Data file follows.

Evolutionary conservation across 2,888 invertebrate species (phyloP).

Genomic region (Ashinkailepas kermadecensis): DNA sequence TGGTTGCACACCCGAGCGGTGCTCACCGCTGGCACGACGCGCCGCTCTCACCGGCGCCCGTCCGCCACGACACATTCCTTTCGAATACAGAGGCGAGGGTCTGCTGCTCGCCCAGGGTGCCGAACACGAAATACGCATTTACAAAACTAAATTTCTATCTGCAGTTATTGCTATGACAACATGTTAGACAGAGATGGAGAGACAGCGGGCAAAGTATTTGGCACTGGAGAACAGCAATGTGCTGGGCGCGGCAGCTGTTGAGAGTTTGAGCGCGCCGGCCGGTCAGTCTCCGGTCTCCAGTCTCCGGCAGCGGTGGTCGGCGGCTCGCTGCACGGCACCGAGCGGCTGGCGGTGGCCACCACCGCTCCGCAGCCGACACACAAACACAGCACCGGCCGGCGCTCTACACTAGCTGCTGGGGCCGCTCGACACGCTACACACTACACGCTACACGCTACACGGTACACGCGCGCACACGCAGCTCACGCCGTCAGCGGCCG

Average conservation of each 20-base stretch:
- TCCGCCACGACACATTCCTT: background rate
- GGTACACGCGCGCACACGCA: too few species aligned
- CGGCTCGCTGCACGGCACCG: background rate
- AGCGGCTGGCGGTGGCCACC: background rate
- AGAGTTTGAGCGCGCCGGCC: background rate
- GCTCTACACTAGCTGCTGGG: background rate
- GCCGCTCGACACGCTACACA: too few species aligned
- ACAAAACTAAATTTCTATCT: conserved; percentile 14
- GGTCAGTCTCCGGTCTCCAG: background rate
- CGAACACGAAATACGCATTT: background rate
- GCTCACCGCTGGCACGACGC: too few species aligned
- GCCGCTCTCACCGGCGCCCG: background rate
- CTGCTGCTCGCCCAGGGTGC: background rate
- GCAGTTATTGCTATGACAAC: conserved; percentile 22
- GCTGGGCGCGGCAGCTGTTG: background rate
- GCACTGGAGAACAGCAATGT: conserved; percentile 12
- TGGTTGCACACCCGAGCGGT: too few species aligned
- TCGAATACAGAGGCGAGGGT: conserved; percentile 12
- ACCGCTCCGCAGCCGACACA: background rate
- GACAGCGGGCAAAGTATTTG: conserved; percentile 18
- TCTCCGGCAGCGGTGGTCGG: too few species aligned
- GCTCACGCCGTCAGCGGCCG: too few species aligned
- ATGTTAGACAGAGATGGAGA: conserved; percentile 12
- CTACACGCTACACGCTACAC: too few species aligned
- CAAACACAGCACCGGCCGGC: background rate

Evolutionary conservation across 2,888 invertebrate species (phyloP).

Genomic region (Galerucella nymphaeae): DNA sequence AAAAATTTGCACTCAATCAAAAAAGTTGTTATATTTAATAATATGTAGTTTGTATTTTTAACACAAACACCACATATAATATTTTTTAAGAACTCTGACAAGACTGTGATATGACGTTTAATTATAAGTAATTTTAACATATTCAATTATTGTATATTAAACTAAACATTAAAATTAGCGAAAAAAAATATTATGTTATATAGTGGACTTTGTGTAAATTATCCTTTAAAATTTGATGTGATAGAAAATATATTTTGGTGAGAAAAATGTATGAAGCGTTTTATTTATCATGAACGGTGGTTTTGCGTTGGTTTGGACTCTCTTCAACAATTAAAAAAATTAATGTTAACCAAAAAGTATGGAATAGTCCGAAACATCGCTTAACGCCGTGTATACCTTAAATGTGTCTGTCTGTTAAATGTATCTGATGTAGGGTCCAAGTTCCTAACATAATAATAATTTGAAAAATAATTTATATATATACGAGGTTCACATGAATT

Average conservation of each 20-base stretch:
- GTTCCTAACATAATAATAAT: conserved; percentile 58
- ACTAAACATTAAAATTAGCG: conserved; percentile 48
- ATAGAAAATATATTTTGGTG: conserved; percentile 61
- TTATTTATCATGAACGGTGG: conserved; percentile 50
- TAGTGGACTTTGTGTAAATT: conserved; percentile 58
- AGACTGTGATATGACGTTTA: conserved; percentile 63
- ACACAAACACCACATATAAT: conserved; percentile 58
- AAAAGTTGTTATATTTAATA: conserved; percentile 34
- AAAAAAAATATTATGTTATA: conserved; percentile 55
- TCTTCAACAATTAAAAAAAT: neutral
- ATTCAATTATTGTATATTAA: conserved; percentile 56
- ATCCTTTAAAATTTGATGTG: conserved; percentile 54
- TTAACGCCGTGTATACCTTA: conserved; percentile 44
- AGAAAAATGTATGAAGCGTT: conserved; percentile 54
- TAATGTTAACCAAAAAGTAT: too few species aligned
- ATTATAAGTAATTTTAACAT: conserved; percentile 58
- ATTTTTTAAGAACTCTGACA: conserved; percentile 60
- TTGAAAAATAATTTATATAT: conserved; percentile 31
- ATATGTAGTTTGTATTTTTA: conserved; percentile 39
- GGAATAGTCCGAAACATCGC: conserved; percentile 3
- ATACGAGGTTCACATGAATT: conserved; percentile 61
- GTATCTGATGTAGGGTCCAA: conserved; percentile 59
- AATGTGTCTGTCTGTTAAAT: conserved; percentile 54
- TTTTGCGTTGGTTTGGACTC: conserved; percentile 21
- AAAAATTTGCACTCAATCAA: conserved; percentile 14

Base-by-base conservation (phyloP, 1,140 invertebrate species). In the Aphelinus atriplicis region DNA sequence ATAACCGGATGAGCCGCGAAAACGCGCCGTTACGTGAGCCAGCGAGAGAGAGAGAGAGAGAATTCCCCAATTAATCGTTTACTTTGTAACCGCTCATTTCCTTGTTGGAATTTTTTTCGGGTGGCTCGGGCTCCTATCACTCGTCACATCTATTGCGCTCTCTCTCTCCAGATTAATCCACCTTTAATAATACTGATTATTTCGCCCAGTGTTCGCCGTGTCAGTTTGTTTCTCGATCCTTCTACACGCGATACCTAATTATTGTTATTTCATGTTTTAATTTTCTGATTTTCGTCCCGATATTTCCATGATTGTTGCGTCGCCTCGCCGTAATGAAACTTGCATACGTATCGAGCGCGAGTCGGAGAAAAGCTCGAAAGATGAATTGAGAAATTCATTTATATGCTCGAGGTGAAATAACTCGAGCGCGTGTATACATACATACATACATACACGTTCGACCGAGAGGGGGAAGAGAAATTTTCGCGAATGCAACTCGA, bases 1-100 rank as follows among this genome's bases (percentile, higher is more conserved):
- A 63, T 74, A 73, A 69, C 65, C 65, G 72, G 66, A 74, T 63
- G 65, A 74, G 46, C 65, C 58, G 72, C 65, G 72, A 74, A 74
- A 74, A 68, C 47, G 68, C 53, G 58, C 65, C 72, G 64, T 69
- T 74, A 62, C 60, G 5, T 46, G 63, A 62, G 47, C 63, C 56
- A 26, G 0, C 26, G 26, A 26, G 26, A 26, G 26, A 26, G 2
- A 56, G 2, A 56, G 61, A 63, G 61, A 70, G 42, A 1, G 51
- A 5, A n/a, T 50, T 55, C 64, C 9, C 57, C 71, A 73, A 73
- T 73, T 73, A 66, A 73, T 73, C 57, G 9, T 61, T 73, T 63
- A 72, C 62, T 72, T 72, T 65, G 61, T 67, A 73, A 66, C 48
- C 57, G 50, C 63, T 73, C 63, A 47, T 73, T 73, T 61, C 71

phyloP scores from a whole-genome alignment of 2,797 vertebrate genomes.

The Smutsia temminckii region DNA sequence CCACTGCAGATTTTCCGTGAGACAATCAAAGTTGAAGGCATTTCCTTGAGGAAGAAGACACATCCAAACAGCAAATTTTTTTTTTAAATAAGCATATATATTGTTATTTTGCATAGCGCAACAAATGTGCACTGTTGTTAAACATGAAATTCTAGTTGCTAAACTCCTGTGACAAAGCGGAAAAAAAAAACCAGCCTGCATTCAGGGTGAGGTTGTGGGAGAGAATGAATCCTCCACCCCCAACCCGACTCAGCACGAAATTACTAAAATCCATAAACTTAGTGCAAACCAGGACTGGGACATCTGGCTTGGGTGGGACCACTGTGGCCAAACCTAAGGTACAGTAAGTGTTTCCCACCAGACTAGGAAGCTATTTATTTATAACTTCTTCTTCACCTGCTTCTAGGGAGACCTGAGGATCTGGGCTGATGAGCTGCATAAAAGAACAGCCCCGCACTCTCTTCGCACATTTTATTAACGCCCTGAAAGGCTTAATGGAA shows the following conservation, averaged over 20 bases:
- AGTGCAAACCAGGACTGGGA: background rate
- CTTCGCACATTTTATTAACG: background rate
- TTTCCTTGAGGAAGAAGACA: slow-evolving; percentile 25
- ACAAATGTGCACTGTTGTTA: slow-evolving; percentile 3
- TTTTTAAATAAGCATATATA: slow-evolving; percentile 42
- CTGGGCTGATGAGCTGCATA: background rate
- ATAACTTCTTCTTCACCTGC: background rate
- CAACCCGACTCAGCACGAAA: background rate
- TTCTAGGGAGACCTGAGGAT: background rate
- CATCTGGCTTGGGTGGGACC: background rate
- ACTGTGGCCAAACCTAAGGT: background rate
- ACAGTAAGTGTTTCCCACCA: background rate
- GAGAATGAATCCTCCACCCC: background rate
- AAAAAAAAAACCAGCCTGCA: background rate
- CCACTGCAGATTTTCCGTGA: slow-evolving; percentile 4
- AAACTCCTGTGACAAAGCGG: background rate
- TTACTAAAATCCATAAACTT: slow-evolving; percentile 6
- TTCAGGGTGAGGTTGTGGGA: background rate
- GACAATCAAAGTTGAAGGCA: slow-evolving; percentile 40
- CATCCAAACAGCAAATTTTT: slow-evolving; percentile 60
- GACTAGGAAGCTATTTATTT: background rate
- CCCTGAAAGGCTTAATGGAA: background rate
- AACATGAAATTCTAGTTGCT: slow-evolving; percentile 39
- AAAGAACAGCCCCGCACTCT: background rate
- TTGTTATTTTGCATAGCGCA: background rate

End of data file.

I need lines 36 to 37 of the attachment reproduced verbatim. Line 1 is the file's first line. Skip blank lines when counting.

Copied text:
- TAGTGGACTTTGTGTAAATT: conserved; percentile 58
- AGACTGTGATATGACGTTTA: conserved; percentile 63